Consultation and Implementation

1030. Aboriginal Involvement in Implementing the Report. The constitutional and administrative issues discussed in Chapter 38 are important. But more important is the point that the Commission’s recommendations relate to matters that are the province of Aboriginal people themselves. The Commission in the course of the Reference consulted widely with Aboriginal people and organisations about the issues involved in the Reference.[1976] As far as possible, it sought the views and reactions of Aboriginal people to proposals in its Research and Discussion Papers. These views and reactions are set out in this Report, as is the Commission’s assessment of its consultation process.[1977] The Commission found general support for the recognition of Aboriginal customary laws among the Aboriginal people with whom it consulted. But the Commission does not claim to speak on behalf of Aboriginal people. The proposals summarised in Chapter 37 are presented as the Commission’s views as to what appears fair and workable at this time. These proposals are framed from the point of view of the general legal system, with the aim of achieving justice in cases where Aboriginal customary laws and traditions are relevant. Achieving this aim requires continuing consultation by Government with Aboriginal people and appropriate Aboriginal organisations. The importance of this continuing consultation should not be underestimated: there is a need to ensure that the proposals in this Report, when they are implemented, enjoy the broad support of the Aboriginal people. As Dr Bell has pointed out:

Within Aboriginal organisations … consultative programs have been developed which suit both the organisations and their constituents. It is possible to lock into these channels of communication to inform Aboriginal people of the proposals for recognition. Implementation pro grams should similarly use these channels.[1978]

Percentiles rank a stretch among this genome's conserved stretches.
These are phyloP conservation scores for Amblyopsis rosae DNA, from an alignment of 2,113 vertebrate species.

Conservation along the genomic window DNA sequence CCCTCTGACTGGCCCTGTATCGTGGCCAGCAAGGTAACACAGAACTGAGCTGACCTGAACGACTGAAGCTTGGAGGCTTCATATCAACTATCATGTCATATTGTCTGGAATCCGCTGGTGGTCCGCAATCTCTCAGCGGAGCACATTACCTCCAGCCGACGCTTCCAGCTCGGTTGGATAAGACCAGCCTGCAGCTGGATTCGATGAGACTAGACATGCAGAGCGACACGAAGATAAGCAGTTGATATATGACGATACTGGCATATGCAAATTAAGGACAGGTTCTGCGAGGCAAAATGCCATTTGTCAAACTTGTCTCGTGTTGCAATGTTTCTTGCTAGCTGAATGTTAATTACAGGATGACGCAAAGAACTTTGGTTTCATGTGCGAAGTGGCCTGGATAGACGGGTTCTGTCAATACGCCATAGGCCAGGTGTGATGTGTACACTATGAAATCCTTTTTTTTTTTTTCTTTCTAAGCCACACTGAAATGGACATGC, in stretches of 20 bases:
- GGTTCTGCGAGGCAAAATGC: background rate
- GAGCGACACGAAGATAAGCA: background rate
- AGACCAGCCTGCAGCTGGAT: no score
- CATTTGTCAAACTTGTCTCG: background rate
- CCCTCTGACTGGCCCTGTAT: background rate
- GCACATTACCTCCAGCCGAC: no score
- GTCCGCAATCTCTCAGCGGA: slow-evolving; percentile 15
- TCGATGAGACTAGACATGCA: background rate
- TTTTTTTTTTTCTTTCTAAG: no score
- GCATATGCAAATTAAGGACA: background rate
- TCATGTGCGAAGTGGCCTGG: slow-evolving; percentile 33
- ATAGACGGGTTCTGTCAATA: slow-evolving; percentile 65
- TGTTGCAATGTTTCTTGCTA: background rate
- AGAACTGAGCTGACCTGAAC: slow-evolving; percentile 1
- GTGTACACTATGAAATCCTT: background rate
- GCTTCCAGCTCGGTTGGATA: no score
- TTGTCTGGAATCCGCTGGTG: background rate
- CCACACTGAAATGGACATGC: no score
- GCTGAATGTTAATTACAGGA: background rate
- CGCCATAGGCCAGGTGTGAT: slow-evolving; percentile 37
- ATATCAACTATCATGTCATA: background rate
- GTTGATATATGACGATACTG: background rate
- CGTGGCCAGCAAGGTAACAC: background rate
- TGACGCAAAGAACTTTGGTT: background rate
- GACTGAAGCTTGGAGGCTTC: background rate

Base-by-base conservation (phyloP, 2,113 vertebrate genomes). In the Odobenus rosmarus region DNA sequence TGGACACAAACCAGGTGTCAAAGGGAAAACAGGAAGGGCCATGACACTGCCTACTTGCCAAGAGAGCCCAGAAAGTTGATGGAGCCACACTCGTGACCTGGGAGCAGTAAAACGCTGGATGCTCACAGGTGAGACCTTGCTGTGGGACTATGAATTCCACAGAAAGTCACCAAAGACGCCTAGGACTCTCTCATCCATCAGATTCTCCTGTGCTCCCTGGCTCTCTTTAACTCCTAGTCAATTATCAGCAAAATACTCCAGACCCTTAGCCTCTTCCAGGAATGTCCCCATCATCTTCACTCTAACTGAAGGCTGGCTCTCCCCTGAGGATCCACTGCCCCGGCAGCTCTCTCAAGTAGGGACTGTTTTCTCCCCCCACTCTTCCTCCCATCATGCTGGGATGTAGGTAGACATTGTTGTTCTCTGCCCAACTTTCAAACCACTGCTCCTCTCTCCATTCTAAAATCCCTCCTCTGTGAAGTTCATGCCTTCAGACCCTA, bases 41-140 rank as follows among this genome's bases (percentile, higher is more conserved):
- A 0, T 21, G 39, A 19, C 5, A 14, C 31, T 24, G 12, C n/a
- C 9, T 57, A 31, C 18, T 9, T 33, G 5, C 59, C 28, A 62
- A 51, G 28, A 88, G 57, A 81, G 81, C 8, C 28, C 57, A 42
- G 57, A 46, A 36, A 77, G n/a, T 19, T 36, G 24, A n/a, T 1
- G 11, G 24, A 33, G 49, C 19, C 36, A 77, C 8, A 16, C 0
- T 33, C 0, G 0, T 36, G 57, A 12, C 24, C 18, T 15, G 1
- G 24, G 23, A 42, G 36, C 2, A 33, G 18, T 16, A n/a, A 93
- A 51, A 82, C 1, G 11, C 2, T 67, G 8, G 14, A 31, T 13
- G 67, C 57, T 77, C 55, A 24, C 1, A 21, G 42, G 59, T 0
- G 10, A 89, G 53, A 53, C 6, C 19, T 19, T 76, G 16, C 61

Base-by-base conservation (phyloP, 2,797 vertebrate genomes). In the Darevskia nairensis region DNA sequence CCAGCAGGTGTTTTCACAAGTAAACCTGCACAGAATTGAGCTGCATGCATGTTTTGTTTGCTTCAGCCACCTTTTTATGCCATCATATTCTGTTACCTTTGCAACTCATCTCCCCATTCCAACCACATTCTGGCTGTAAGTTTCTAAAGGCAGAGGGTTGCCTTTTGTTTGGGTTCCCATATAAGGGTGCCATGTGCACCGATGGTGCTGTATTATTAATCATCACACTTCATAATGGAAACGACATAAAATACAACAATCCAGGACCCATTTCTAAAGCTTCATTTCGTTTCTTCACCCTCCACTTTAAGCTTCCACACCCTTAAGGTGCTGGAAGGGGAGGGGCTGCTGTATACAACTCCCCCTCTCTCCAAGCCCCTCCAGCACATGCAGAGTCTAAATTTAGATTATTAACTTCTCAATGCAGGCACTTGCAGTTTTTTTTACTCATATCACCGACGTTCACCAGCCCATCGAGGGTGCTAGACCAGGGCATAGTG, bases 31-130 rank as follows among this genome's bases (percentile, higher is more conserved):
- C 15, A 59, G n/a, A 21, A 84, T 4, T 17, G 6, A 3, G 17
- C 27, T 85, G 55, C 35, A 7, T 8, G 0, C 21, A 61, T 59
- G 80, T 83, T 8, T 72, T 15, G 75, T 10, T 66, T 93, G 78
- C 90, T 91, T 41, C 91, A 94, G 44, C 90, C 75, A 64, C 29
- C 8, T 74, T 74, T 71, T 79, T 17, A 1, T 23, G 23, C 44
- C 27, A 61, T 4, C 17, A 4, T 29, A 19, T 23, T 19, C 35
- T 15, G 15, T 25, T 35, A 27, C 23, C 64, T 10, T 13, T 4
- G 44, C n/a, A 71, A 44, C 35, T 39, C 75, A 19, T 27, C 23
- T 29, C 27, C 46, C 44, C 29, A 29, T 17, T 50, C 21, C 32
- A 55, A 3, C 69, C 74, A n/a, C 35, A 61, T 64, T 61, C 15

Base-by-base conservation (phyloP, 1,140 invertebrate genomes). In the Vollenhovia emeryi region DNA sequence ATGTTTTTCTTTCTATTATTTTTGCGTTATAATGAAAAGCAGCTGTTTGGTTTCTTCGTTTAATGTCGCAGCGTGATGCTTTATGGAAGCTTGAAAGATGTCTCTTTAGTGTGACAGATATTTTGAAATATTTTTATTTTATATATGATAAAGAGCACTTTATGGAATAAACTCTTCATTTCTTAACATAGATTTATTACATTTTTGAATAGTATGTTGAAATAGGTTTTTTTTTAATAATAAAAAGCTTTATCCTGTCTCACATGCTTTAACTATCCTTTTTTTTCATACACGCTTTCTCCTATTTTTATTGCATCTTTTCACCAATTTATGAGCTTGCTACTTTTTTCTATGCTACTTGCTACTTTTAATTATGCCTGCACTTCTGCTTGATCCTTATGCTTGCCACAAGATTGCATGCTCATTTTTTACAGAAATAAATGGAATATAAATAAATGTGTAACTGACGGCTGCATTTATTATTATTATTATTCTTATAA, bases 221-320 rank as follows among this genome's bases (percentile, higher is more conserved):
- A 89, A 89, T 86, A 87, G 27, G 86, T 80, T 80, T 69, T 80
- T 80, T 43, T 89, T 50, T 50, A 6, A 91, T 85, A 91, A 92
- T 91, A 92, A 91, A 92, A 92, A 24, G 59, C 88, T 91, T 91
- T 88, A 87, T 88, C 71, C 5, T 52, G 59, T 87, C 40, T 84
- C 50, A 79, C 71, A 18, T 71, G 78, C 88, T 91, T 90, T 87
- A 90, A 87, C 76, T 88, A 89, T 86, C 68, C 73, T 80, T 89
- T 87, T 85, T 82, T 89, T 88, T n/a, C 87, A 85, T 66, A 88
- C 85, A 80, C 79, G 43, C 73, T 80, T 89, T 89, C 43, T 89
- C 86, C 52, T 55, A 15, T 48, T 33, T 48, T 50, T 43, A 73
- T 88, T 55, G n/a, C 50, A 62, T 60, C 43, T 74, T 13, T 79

Indeed a number of the Commission’s proposals provide specifically for the involvement of relevant Aboriginal agencies (eg Aboriginal child care agencies in respect of the child placement principle and Aboriginal legal services in relation to many of the proposals in the area of the criminal law and sentencing, especially the interrogation rules).[1979]

1031. The Position of Torres Strait Islanders. As was pointed out in para 96, Torres Strait Islanders are recognised as a separate group. Although their legal situation has been touched on in a number of different areas in this Report,[1980] they were not specifically included in the Terms of Reference. This exclusion may be justified on the basis of differences in the customary laws and traditions of Aborigines and Torres Strait Islanders. But the Commission’s proposals do not seek to specify or codify those customary laws and traditions, but rather to respond to them in flexible and appropriate ways Generally speaking, the proposals are as capable of applying to Torres Strait Islanders as to Aborigines.[1981] Moreover it appears that many of the difficulties that Aborigines experience with the legal system and that are dealt with in this Report are also experienced by Torres Strait Islanders. Together these people represent the indigenous people of Australia, and they should as far as possible be dealt with ‘equally in the proposed legislation. For these reasons it is the Commission’s view that, while further inquiry may be needed into aspects of Torres Strait Islander customary laws, the recommendations in this Report should also be applied to Torres Strait Islanders, subject to consultation with them. The processes of consultation and involvement in the implementation of the Commission’s proposals, outlined in para 1030, should accordingly include Torres Strait Islander people and their organisations.